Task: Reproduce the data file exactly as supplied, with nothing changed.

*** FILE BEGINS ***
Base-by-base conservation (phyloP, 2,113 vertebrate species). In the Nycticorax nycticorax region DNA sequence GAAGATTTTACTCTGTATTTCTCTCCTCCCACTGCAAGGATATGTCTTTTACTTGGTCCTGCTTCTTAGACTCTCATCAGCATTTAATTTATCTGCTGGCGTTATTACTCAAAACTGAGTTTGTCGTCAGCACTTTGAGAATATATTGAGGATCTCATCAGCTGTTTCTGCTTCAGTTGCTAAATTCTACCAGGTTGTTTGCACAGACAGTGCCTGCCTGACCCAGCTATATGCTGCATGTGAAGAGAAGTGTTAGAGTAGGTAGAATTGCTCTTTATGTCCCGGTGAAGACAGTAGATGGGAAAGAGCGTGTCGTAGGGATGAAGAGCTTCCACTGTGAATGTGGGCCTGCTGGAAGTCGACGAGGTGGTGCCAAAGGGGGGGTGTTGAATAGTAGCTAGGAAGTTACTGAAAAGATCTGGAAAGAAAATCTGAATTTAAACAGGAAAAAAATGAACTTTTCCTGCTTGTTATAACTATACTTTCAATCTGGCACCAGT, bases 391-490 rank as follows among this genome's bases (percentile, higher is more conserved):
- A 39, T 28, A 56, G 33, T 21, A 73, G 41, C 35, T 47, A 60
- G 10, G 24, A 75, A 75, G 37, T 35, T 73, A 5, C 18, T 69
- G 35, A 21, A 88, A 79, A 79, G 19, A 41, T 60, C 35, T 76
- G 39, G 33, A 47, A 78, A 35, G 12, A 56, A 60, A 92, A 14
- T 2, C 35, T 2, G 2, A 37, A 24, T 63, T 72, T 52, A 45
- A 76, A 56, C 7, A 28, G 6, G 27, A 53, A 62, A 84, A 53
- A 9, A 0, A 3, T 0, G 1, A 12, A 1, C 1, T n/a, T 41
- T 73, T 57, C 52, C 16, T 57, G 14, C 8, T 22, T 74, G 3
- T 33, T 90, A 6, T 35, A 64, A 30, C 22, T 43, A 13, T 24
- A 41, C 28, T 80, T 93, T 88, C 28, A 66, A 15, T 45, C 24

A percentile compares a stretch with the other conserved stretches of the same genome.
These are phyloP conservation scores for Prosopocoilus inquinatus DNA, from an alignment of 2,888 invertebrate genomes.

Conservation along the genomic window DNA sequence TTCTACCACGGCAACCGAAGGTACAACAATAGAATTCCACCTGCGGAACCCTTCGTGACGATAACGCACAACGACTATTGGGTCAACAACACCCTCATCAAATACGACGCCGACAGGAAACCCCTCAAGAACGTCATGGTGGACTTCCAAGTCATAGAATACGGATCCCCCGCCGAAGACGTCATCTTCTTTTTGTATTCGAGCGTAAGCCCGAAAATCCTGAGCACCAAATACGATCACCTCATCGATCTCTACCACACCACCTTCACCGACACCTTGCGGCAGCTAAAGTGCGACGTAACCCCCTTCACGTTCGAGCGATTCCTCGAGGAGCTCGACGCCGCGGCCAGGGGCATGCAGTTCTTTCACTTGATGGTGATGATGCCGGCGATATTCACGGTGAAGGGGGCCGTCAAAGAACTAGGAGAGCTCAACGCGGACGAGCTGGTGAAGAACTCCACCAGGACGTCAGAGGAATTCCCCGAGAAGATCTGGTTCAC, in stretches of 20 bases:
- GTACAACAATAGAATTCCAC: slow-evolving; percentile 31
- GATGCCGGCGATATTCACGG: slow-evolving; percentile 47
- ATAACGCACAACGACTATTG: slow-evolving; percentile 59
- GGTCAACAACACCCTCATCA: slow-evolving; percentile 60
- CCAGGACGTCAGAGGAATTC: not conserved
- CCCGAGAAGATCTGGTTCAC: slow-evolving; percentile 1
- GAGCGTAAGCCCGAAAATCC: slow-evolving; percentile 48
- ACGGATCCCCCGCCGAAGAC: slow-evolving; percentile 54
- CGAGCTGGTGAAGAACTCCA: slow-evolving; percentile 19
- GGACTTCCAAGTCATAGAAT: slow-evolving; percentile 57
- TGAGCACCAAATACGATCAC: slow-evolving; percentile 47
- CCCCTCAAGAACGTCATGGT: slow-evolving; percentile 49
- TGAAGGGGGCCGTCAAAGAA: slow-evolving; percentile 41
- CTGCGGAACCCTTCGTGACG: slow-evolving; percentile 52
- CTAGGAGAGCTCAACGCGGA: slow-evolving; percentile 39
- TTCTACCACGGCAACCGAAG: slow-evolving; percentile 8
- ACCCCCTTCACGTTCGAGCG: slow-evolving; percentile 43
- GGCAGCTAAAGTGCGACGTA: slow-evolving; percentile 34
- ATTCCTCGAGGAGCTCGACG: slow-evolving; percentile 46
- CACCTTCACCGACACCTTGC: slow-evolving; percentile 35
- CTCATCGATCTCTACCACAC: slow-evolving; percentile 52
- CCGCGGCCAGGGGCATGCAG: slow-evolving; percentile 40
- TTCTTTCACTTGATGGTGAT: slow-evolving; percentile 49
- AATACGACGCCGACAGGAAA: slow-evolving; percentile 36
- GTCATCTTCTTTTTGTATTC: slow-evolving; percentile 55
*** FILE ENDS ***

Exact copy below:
Base-by-base conservation (phyloP, 2,113 vertebrate species). In the Nycticorax nycticorax region DNA sequence GAAGATTTTACTCTGTATTTCTCTCCTCCCACTGCAAGGATATGTCTTTTACTTGGTCCTGCTTCTTAGACTCTCATCAGCATTTAATTTATCTGCTGGCGTTATTACTCAAAACTGAGTTTGTCGTCAGCACTTTGAGAATATATTGAGGATCTCATCAGCTGTTTCTGCTTCAGTTGCTAAATTCTACCAGGTTGTTTGCACAGACAGTGCCTGCCTGACCCAGCTATATGCTGCATGTGAAGAGAAGTGTTAGAGTAGGTAGAATTGCTCTTTATGTCCCGGTGAAGACAGTAGATGGGAAAGAGCGTGTCGTAGGGATGAAGAGCTTCCACTGTGAATGTGGGCCTGCTGGAAGTCGACGAGGTGGTGCCAAAGGGGGGGTGTTGAATAGTAGCTAGGAAGTTACTGAAAAGATCTGGAAAGAAAATCTGAATTTAAACAGGAAAAAAATGAACTTTTCCTGCTTGTTATAACTATACTTTCAATCTGGCACCAGT, bases 391-490 rank as follows among this genome's bases (percentile, higher is more conserved):
- A 39, T 28, A 56, G 33, T 21, A 73, G 41, C 35, T 47, A 60
- G 10, G 24, A 75, A 75, G 37, T 35, T 73, A 5, C 18, T 69
- G 35, A 21, A 88, A 79, A 79, G 19, A 41, T 60, C 35, T 76
- G 39, G 33, A 47, A 78, A 35, G 12, A 56, A 60, A 92, A 14
- T 2, C 35, T 2, G 2, A 37, A 24, T 63, T 72, T 52, A 45
- A 76, A 56, C 7, A 28, G 6, G 27, A 53, A 62, A 84, A 53
- A 9, A 0, A 3, T 0, G 1, A 12, A 1, C 1, T n/a, T 41
- T 73, T 57, C 52, C 16, T 57, G 14, C 8, T 22, T 74, G 3
- T 33, T 90, A 6, T 35, A 64, A 30, C 22, T 43, A 13, T 24
- A 41, C 28, T 80, T 93, T 88, C 28, A 66, A 15, T 45, C 24

A percentile compares a stretch with the other conserved stretches of the same genome.
These are phyloP conservation scores for Prosopocoilus inquinatus DNA, from an alignment of 2,888 invertebrate genomes.

Conservation along the genomic window DNA sequence TTCTACCACGGCAACCGAAGGTACAACAATAGAATTCCACCTGCGGAACCCTTCGTGACGATAACGCACAACGACTATTGGGTCAACAACACCCTCATCAAATACGACGCCGACAGGAAACCCCTCAAGAACGTCATGGTGGACTTCCAAGTCATAGAATACGGATCCCCCGCCGAAGACGTCATCTTCTTTTTGTATTCGAGCGTAAGCCCGAAAATCCTGAGCACCAAATACGATCACCTCATCGATCTCTACCACACCACCTTCACCGACACCTTGCGGCAGCTAAAGTGCGACGTAACCCCCTTCACGTTCGAGCGATTCCTCGAGGAGCTCGACGCCGCGGCCAGGGGCATGCAGTTCTTTCACTTGATGGTGATGATGCCGGCGATATTCACGGTGAAGGGGGCCGTCAAAGAACTAGGAGAGCTCAACGCGGACGAGCTGGTGAAGAACTCCACCAGGACGTCAGAGGAATTCCCCGAGAAGATCTGGTTCAC, in stretches of 20 bases:
- GTACAACAATAGAATTCCAC: slow-evolving; percentile 31
- GATGCCGGCGATATTCACGG: slow-evolving; percentile 47
- ATAACGCACAACGACTATTG: slow-evolving; percentile 59
- GGTCAACAACACCCTCATCA: slow-evolving; percentile 60
- CCAGGACGTCAGAGGAATTC: not conserved
- CCCGAGAAGATCTGGTTCAC: slow-evolving; percentile 1
- GAGCGTAAGCCCGAAAATCC: slow-evolving; percentile 48
- ACGGATCCCCCGCCGAAGAC: slow-evolving; percentile 54
- CGAGCTGGTGAAGAACTCCA: slow-evolving; percentile 19
- GGACTTCCAAGTCATAGAAT: slow-evolving; percentile 57
- TGAGCACCAAATACGATCAC: slow-evolving; percentile 47
- CCCCTCAAGAACGTCATGGT: slow-evolving; percentile 49
- TGAAGGGGGCCGTCAAAGAA: slow-evolving; percentile 41
- CTGCGGAACCCTTCGTGACG: slow-evolving; percentile 52
- CTAGGAGAGCTCAACGCGGA: slow-evolving; percentile 39
- TTCTACCACGGCAACCGAAG: slow-evolving; percentile 8
- ACCCCCTTCACGTTCGAGCG: slow-evolving; percentile 43
- GGCAGCTAAAGTGCGACGTA: slow-evolving; percentile 34
- ATTCCTCGAGGAGCTCGACG: slow-evolving; percentile 46
- CACCTTCACCGACACCTTGC: slow-evolving; percentile 35
- CTCATCGATCTCTACCACAC: slow-evolving; percentile 52
- CCGCGGCCAGGGGCATGCAG: slow-evolving; percentile 40
- TTCTTTCACTTGATGGTGAT: slow-evolving; percentile 49
- AATACGACGCCGACAGGAAA: slow-evolving; percentile 36
- GTCATCTTCTTTTTGTATTC: slow-evolving; percentile 55